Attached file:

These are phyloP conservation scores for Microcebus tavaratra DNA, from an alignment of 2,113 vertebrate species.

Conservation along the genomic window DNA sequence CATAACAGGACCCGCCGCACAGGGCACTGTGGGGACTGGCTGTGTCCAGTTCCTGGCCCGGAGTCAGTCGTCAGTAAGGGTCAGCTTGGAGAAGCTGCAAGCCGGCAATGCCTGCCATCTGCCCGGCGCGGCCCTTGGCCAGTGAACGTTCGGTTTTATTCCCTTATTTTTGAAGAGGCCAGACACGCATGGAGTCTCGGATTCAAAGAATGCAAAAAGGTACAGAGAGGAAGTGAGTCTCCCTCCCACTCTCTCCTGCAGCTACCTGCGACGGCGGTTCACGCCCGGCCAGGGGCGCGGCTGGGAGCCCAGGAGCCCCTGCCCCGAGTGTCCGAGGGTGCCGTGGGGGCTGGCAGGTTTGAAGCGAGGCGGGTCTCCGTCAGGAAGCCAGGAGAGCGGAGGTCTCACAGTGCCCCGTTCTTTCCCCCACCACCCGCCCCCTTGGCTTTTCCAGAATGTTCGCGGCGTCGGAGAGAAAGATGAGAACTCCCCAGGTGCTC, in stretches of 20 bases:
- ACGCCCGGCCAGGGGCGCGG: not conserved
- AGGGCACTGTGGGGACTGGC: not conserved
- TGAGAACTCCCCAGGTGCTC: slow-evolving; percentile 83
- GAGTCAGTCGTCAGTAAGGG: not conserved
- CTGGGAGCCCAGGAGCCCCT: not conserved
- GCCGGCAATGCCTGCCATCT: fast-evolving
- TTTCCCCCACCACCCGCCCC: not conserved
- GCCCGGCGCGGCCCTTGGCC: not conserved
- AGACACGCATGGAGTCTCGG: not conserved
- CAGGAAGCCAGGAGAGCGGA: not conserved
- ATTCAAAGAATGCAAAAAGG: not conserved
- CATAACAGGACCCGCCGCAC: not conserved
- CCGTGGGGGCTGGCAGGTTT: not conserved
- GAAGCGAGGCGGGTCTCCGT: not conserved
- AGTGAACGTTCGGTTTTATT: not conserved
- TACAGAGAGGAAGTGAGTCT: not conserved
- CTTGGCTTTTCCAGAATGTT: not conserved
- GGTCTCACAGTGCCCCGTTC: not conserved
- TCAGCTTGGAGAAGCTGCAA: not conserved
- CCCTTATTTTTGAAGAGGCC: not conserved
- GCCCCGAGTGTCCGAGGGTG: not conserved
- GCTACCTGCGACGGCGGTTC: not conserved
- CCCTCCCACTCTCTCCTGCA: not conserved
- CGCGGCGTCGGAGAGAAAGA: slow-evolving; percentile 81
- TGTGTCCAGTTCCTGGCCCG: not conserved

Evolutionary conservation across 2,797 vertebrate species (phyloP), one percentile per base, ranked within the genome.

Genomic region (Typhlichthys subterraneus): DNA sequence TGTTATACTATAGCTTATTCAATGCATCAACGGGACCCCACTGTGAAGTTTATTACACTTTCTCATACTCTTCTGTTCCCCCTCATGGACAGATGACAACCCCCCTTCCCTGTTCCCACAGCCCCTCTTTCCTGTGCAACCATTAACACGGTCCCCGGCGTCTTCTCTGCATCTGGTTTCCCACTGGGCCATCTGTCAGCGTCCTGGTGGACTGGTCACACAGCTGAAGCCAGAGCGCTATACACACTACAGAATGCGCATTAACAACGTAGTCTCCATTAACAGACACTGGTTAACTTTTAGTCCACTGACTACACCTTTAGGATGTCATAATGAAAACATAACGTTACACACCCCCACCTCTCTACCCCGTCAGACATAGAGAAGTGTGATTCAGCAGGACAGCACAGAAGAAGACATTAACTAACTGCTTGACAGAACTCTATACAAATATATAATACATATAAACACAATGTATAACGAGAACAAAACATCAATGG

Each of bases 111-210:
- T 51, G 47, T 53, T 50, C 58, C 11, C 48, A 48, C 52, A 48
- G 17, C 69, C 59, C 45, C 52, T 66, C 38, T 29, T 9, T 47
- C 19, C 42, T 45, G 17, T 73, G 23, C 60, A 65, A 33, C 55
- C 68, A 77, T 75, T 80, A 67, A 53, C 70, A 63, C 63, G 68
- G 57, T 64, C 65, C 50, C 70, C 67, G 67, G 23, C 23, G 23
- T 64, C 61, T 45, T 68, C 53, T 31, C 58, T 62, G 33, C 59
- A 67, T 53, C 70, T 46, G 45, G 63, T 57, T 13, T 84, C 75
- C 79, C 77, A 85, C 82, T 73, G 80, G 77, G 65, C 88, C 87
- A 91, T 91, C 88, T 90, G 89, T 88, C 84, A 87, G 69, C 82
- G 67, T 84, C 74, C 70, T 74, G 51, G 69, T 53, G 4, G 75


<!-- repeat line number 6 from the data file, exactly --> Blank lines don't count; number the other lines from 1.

- GAGTCAGTCGTCAGTAAGGG: not conserved